Now that everyone is wearing masks, we have to understand that we lose a major portion of the entire communication package when interacting with each other. This is significant considering that 65-95% of messages are communicated nonverbally. However despite this loss, it is still possible to pick up cues in the face, which we covered in a past blog. But are there particular expressions you can’t see when people are wearing masks? The answer is yes.
There are many different types of happiness including elation, euphoria, excitement, and amusement. However, research has shown that these enjoyable emotions are all expressed on the face the same way: by the Duchenne Smile.
A Duchenne Smile occurs when the lip corners move up and the muscle around the eyes moves as well. Oftentimes you see wrinkles around a person’s eyes. This is often described as a “twinkling” or “sparkling” in the eyes. This smile is a true indicator of enjoyment and because the muscles around the eye are activated, it is possible to see this expression even when someone is wearing a mask.
But what about other smiles?
In addition to the Duchenne smile, humans also display what Dr. Matsumoto calls a “social smile”. This smile involves the pulling up of the lip corners, but the muscle around the eye generally does not activate.
Below you can see examples of a true smile (left) and a social smile (right).
Unfortunately because the muscle around the eyes are generally not activated, one is generally unable to see these social smiles that are important in everyday life and culture.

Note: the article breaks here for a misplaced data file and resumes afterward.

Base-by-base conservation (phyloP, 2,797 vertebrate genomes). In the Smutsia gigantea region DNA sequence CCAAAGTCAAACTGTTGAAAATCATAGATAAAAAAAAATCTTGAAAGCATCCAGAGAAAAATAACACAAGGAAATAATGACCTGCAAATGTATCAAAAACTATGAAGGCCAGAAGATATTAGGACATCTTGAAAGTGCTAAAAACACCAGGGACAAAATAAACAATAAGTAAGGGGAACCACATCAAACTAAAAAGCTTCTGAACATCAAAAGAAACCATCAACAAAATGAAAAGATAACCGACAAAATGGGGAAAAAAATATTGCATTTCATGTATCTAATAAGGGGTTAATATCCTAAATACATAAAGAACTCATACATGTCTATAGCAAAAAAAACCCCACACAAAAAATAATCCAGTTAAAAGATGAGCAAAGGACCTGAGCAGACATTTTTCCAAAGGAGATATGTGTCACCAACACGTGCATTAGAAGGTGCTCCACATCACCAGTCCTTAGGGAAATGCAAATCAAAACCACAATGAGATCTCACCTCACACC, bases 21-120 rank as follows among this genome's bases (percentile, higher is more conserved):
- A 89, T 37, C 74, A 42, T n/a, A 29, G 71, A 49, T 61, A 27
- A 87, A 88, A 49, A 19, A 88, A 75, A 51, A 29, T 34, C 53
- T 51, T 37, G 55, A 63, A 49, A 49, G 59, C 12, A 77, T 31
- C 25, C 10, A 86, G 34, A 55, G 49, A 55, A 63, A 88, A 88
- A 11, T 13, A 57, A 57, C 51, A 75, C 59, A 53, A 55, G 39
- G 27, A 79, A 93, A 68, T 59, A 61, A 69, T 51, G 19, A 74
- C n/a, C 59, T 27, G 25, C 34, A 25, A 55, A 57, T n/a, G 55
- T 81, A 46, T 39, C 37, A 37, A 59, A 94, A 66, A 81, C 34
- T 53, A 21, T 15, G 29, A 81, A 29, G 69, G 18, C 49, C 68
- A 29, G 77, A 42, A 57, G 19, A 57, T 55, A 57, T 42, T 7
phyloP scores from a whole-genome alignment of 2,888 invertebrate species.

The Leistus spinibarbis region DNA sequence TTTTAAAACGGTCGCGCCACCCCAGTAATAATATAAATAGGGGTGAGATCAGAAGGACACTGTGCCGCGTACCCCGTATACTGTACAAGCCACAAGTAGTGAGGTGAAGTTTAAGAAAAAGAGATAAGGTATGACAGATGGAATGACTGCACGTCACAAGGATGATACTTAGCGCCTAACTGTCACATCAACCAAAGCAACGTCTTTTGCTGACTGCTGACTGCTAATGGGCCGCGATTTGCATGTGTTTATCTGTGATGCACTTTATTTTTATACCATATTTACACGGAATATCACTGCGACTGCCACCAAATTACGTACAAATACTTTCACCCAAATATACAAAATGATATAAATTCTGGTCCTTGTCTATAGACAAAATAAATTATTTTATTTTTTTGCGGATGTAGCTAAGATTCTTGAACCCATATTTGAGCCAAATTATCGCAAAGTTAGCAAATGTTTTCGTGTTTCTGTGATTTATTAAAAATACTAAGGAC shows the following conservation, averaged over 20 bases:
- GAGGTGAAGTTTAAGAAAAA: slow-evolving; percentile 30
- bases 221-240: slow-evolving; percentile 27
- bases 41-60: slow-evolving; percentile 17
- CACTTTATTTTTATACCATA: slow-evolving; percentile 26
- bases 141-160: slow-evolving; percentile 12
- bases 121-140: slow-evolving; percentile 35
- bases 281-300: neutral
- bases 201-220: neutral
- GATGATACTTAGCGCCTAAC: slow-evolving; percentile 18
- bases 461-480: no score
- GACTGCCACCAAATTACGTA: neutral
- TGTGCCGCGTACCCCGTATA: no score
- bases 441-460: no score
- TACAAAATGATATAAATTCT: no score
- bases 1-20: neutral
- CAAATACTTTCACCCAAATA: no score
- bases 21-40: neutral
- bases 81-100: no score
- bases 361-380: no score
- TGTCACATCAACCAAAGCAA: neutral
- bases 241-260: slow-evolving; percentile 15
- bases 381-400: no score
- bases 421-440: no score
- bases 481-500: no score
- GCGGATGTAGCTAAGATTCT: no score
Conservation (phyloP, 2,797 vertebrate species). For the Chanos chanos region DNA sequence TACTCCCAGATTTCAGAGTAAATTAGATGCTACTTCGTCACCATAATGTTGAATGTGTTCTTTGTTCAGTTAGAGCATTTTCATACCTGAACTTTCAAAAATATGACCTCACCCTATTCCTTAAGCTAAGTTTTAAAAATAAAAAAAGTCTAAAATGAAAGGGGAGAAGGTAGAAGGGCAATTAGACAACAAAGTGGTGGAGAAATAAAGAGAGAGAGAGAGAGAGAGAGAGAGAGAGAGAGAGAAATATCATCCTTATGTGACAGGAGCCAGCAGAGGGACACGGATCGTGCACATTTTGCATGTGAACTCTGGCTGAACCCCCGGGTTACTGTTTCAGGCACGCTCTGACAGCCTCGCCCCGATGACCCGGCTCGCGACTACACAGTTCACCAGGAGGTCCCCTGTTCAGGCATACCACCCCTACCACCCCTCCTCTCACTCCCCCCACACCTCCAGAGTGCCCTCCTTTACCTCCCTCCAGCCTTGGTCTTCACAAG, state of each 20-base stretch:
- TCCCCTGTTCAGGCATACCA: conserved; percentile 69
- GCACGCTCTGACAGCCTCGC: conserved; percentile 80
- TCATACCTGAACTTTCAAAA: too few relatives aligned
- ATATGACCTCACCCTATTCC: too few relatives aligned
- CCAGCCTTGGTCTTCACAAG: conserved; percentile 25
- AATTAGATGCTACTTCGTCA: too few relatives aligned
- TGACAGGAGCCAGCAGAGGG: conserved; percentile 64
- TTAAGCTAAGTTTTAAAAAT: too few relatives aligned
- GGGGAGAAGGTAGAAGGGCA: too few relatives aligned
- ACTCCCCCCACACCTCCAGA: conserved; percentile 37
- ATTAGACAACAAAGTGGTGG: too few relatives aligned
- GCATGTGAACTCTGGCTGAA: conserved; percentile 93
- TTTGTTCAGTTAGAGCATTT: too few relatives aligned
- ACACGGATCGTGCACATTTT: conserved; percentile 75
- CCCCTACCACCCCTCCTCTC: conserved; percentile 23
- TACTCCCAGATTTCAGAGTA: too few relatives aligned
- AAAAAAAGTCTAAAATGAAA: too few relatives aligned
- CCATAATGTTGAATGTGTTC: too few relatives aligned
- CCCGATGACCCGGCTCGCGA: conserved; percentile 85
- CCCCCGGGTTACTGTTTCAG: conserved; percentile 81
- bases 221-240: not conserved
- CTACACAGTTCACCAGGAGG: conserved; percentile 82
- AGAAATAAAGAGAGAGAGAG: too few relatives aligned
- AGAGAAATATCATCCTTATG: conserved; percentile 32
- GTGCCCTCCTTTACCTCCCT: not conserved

Even though social smiles are not emotional expressions, they serve an important purpose in all of our daily interactions and communications. Social smiles serve several different purposes including:
Serving as a note of politeness or courtesy or greeting
Things like social smiles are incredibly important techniques that we use to grease the wheels of society and bind people together. Since are unable to see social smiles, those wheels are not greased and it may make passing a stranger a little bit rougher. Although the effort to try and be pleasant is not an emotional signal, for social affordances, it’s an incredibly important expression. The social smile has a lot of social and cultural meaning that we consciously and unconsciously attribute.
Telling you something about the person who is smiling
When a person smiles at you, they are showing you they’re more sociable, more outgoing, and approachable at that time. These social smiles give insight into their personality and intentions for that interaction at that time.
Commenting on things that we say or other emotions that we show
If you deliver a harsh comment with a smiles on your face, it’s perceived differently than if you said the same thing with an angry expression. Social smiles comment on things we say and without them, words could be misconstrued to be interpreted differently than what we intended.
It’s clear that social smiles are important for every day interaction. Without the ability to see them, we may have to take some extra steps to compensate.
Here are some helpful tips we suggest when passing a stranger when wearing a mask:
- Nod when you see someone
- Wave “hello”
- Saying “hi” in a pleasant voice
Please weigh in on the comments if you can think of any more!